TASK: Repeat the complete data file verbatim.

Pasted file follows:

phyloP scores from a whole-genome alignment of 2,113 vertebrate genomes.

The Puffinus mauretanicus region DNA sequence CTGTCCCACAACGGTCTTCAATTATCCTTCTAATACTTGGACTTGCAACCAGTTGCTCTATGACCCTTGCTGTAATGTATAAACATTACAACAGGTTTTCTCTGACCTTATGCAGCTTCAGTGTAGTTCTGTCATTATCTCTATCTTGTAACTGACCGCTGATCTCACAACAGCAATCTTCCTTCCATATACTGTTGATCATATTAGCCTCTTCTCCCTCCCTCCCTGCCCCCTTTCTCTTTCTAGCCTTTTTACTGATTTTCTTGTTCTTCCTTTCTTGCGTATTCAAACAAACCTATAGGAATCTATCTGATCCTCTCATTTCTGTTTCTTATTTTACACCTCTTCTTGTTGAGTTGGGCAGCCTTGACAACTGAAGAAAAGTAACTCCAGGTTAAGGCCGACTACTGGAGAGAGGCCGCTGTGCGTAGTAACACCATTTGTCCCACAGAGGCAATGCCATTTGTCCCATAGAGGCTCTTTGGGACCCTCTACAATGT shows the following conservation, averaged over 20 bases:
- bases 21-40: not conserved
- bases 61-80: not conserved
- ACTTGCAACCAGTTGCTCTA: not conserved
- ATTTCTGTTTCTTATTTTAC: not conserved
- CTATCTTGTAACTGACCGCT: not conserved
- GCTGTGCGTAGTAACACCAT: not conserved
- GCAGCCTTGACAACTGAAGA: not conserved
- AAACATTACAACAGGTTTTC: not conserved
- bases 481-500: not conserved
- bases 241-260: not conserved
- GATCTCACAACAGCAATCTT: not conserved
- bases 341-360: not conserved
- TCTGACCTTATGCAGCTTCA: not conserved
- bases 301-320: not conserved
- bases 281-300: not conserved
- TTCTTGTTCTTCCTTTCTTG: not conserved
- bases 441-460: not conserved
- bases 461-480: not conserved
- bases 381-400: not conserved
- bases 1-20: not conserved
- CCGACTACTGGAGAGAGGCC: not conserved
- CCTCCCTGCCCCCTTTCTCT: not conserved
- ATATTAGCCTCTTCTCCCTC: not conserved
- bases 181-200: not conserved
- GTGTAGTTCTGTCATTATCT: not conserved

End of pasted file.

phyloP scores from a whole-genome alignment of 2,113 vertebrate genomes.

The Puffinus mauretanicus region DNA sequence CTGTCCCACAACGGTCTTCAATTATCCTTCTAATACTTGGACTTGCAACCAGTTGCTCTATGACCCTTGCTGTAATGTATAAACATTACAACAGGTTTTCTCTGACCTTATGCAGCTTCAGTGTAGTTCTGTCATTATCTCTATCTTGTAACTGACCGCTGATCTCACAACAGCAATCTTCCTTCCATATACTGTTGATCATATTAGCCTCTTCTCCCTCCCTCCCTGCCCCCTTTCTCTTTCTAGCCTTTTTACTGATTTTCTTGTTCTTCCTTTCTTGCGTATTCAAACAAACCTATAGGAATCTATCTGATCCTCTCATTTCTGTTTCTTATTTTACACCTCTTCTTGTTGAGTTGGGCAGCCTTGACAACTGAAGAAAAGTAACTCCAGGTTAAGGCCGACTACTGGAGAGAGGCCGCTGTGCGTAGTAACACCATTTGTCCCACAGAGGCAATGCCATTTGTCCCATAGAGGCTCTTTGGGACCCTCTACAATGT shows the following conservation, averaged over 20 bases:
- bases 21-40: not conserved
- bases 61-80: not conserved
- ACTTGCAACCAGTTGCTCTA: not conserved
- ATTTCTGTTTCTTATTTTAC: not conserved
- CTATCTTGTAACTGACCGCT: not conserved
- GCTGTGCGTAGTAACACCAT: not conserved
- GCAGCCTTGACAACTGAAGA: not conserved
- AAACATTACAACAGGTTTTC: not conserved
- bases 481-500: not conserved
- bases 241-260: not conserved
- GATCTCACAACAGCAATCTT: not conserved
- bases 341-360: not conserved
- TCTGACCTTATGCAGCTTCA: not conserved
- bases 301-320: not conserved
- bases 281-300: not conserved
- TTCTTGTTCTTCCTTTCTTG: not conserved
- bases 441-460: not conserved
- bases 461-480: not conserved
- bases 381-400: not conserved
- bases 1-20: not conserved
- CCGACTACTGGAGAGAGGCC: not conserved
- CCTCCCTGCCCCCTTTCTCT: not conserved
- ATATTAGCCTCTTCTCCCTC: not conserved
- bases 181-200: not conserved
- GTGTAGTTCTGTCATTATCT: not conserved